ESA draws targets for future ecological performance from the healthy functioning of ecosystems on a given site, using quantifiable ecosystem services metrics. Ecological baselines in ESA are determined by site specific ecological history or comparable ecosystems research. ESA enables tangible ecological bench marks to be devised over different time periods and lends itself to long term spatial planning or decision making. Emulating ecosystem services rates possible on a particular site makes the performance of specific design interventions easier to measure or compare over time,34 and could lead to the potential development of built environments that integrate with the habitats of other species in a mutually beneficial way35 and adapt more readily to climate change.36 The ESA process is explained in depth along with case studies of three existing cities by Pedersen Zari.33 The same publication expands upon the details of the ESA process and provides tables of ecological indicators and calculation processes. Initial results indicate that despite trade-offs and conflicts that must be understood and planned for when designing for ecosystem services provision in cities, the strategic inclusion of ecosystem services into urban planning is likely to have significant long-term benefits for both people and other living organisms.33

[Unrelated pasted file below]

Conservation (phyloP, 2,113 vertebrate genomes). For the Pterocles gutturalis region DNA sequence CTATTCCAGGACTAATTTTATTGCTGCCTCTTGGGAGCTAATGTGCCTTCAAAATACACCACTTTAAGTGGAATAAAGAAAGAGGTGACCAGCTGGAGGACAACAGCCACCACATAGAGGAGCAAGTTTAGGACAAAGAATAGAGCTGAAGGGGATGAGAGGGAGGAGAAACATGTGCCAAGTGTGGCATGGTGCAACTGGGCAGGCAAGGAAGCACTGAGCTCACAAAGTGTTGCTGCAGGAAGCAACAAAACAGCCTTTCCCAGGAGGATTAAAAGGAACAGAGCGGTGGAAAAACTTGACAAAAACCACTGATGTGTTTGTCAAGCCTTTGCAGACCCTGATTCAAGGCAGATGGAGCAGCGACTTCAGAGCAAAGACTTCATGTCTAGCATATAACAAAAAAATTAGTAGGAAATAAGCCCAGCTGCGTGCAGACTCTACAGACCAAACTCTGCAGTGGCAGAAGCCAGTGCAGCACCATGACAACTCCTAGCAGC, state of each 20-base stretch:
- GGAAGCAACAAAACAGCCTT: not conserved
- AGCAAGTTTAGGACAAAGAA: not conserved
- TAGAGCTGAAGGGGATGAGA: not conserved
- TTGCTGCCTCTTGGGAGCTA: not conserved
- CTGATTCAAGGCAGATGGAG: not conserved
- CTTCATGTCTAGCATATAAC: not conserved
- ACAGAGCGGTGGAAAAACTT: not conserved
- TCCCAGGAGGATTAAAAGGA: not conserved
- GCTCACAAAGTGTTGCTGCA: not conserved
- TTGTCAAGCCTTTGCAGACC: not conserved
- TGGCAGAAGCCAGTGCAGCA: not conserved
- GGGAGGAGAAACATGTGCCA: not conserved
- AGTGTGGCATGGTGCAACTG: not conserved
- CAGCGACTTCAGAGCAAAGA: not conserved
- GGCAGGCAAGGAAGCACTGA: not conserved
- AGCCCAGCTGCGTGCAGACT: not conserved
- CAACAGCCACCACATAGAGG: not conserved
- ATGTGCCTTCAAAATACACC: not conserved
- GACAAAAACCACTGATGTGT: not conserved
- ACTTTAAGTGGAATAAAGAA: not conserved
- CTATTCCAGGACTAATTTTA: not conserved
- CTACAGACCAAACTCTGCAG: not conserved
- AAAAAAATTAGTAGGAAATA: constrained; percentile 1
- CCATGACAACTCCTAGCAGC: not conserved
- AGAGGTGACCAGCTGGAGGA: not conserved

Conclusion

Cities must become a key player in global efforts to conserve and restore biodiversity. At the same time if the goal of urban design is to create or retrofit cities so that they support the wellbeing of people, the support and regeneration of urban biodiversity must be integrated into design decision making and interventions. This may help to reframe the essential human-nature relationship and may be of use to designers or policy makers working to create highly sustainable or even potentially regenerative urban areas. In order to progress this agenda, urban design concepts and methods that enable cites to produce ecosystem services in greater volume is needed. The ecosystem services analysis concept is one such method.

Acknowledgements

None.

Conflict of interest

The author declares that there is no conflict of interest.